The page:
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Breaking Dawn Part 2 – Farewell and Good Riddance

by Trey Hock on November 16, 2012

in Print Reviews,Reviews

Occasionally when writing my reviews, I feel as though I’m throwing the words down a deep, dark hole, exiling them to some forgotten realm of the Internet.

This is one of those moments.

If you love The Twilight Saga, just stop reading. I won’t convince you of anything, nor will your comments convince me to join teams Edward, Jacob or Bella.

Arguing for or against The Twilight Saga: Breaking Dawn – Part 2 is similar to arguing for or against fast food. You may know it’s bad for you, but it’s convenient and easy to cram down your gullet as you drive to work. Never mind it has no nutritive value.

Breaking Dawn – Part 2 is the cinematic version of mechanically separated poultry.

I do not believe I am a member of Breaking Dawn’s target audience, but I have seen the rest the films in The Twilight Saga and my assessment of them is this: They spend all of their time talking about something while never really getting around to doing that discussed thing.

In the first film it was whether or not Bella (played by the never-emotive Kristen Stewart) should date the coruscant Edward (played by the ever-British Robert Pattinson). With New Moon things become complicated when Bella gets a glimpse of Jacob’s (Taylor Lautner) abs, but nothing really changes. Eclipse tells us of the possible dangers that arise when a human knows of vampires, but again nothing really happens.

Finally in Breaking Dawn – Part 1 we are teased with the consummation of this excruciating relationship between a sullen and possessive vampire and an insecure and personality-less teen. Here we watch as Bella struggles with her anxiety over performance issues leading up to the honeymoon night, then we skip the honeymoon night, and move straight into insecurities at knowing your partner is holding back, and the excessive repercussion of impregnation with a deadly monster baby.

Each of these films has a terrible view of relationships and sexuality. Each is reprehensible in its tone and message, and even more troubling they don’t give you the thing that torments or challenges the characters or viewer.

The final film is no different. Breaking Dawn – Part 2 is all talk and no substance. There is a little mystery that is over far too quickly, a little weirdness with Jacob imprinting on the vulgar CGI baby, Renesmee (sort of played by Mackenzie Foy), and a final epic battle that is no more than simple slight of hand. In the end we realize that nothing more than talking about something has happened. It is wholly unsatisfying.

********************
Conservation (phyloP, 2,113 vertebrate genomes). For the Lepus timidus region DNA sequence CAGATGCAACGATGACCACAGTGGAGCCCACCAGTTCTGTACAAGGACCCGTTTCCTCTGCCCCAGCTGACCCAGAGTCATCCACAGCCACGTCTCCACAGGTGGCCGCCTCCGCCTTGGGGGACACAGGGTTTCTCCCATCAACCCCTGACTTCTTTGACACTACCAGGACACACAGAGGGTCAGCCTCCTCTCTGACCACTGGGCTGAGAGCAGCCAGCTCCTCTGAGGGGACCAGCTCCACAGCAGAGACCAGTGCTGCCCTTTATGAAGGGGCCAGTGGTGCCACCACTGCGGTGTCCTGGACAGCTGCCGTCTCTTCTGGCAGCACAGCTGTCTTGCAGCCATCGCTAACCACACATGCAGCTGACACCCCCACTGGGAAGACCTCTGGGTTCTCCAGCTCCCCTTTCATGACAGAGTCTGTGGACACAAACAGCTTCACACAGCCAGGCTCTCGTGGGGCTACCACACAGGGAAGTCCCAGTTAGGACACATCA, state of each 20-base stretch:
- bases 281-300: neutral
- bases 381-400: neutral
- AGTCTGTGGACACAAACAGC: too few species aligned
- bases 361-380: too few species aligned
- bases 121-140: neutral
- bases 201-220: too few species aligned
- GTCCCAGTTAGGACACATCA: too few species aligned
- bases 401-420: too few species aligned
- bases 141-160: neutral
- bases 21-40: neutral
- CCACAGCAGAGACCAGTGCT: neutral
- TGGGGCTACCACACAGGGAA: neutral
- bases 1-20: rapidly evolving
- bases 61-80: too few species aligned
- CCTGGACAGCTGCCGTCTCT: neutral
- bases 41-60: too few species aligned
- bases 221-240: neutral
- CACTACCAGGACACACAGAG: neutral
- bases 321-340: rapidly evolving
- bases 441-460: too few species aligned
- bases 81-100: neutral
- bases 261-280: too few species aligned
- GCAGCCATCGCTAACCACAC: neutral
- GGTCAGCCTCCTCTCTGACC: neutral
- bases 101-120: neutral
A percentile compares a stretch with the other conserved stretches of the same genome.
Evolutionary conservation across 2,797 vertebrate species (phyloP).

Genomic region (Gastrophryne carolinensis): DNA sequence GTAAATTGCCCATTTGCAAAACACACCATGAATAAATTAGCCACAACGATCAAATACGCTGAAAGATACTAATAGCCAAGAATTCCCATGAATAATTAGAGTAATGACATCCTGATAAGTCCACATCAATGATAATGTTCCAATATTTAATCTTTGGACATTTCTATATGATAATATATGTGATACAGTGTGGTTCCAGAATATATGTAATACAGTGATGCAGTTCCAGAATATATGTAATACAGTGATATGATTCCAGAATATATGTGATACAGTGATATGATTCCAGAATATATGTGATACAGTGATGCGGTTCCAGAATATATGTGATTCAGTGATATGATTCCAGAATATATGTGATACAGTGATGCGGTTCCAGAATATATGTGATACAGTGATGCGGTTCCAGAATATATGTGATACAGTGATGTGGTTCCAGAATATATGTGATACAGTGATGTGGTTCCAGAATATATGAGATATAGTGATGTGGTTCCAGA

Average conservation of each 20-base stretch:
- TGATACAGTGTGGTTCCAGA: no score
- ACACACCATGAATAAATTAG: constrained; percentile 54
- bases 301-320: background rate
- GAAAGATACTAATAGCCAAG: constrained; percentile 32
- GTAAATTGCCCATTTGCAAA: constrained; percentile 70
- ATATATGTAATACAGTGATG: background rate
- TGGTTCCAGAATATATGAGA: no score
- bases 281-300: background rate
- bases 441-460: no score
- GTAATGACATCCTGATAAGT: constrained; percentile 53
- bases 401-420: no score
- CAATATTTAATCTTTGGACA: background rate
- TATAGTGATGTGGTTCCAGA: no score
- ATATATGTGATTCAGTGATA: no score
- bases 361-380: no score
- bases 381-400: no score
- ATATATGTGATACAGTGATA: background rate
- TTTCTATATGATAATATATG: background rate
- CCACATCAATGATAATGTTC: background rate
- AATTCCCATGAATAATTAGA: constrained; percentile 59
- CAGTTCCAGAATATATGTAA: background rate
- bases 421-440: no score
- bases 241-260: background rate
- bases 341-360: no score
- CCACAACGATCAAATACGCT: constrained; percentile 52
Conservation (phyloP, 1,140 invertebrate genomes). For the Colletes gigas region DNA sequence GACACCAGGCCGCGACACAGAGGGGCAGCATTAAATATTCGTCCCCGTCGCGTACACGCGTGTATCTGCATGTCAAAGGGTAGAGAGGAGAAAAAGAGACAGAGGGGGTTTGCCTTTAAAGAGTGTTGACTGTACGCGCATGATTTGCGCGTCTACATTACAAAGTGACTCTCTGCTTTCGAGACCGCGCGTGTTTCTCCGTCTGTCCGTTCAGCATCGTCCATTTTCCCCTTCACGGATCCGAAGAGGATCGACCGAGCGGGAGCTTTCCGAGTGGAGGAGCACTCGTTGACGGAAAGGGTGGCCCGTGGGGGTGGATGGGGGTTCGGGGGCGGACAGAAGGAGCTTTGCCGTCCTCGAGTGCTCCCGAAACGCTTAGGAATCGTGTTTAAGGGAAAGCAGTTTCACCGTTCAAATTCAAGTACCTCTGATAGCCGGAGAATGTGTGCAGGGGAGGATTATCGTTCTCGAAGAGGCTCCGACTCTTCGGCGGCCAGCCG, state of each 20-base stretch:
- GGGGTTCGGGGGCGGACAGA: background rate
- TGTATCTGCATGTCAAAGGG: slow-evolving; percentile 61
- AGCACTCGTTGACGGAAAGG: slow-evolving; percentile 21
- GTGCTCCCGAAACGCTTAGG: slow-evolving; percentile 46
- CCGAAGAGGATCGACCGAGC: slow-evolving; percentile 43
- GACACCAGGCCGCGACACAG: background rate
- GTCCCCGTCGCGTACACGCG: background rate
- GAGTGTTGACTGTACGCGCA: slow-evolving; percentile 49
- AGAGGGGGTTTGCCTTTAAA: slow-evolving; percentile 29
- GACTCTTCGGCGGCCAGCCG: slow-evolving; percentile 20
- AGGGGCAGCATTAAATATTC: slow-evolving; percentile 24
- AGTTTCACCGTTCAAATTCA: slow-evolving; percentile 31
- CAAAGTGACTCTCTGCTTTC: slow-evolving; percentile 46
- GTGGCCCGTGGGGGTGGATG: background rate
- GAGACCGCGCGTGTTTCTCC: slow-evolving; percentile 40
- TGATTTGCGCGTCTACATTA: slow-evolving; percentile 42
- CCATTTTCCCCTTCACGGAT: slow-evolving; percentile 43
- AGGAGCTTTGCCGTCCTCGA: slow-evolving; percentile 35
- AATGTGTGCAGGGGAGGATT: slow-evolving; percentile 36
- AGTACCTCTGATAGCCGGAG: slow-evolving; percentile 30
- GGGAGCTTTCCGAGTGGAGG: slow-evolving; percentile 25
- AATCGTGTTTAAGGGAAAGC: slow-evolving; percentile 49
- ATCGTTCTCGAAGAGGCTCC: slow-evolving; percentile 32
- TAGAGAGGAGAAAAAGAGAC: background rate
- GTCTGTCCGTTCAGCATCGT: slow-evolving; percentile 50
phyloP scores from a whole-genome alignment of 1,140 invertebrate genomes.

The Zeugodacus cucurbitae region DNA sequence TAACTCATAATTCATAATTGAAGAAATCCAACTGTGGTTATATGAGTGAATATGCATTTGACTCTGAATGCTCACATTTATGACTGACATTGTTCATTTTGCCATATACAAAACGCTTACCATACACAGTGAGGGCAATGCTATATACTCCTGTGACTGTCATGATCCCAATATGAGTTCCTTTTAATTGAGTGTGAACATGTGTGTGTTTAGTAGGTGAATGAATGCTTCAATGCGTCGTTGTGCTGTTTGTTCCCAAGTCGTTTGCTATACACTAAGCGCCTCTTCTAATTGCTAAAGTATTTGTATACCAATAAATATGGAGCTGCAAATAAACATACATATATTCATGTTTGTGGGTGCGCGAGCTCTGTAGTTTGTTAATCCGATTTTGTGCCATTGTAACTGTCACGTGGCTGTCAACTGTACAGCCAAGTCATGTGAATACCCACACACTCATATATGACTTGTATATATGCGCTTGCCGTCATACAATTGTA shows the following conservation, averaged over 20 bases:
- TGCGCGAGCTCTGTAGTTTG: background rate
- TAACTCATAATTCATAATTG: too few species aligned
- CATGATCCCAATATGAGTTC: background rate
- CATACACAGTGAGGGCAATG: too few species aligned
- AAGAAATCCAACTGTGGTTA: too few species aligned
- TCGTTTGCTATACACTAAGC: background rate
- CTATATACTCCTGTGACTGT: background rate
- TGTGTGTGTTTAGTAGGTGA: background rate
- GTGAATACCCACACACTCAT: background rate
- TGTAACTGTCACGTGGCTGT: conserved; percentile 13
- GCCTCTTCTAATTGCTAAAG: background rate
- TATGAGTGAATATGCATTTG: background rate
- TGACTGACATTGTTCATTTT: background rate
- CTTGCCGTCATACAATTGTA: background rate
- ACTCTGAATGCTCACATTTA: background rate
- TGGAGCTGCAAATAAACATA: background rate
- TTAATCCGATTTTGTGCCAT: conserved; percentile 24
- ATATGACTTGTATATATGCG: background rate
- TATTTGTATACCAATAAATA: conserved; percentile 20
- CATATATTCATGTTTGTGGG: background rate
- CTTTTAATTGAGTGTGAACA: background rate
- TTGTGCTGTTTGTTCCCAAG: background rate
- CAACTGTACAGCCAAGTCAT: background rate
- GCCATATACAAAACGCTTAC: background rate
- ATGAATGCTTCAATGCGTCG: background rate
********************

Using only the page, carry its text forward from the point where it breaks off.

More than that, in the reality of Twilight no real sacrifice is made. Bella gets her dad, her baby, her dude, her best friend, and the glittery family she has always wanted without having to make a real choice or sacrifice. She doesn’t even struggle with what she has become after her metamorphosis into a vampire. It is all too easy.

I’ve been told that these films offer a sort of wish fulfillment. They are the female equivalent to The Avengers, a simple stupid world that is crafted to give its built in audience exactly what they want. If a director were to take liberties with the source material in order to craft something thoughtful, they would alienate the already committed audience without gaining an alternative audience looking for a challenging or well-crafted film.

Even if we critique it on its own terms, as an epic special effects finale, there is a monstrous computer generated baby that is so hideous and apparent that none of the fun moments can shine through. It is a special effects baby black hole from which nothing can escape.

There are a couple of supporting roles that are fun, and a few moments that take us to the edge of excitement. Unfortunately we must return to our central characters, which are by far the least interesting of the bunch, and suffer through the boredom of their sentimental waffling.

It was a dumb idea from the beginning, and I’m glad it is over. Goodbye The Twilight Saga. Please never return.

In addition to contributing to Scene-Stealers, Trey makes short films and teaches at the Kansas City Art Institute. Follow him here:

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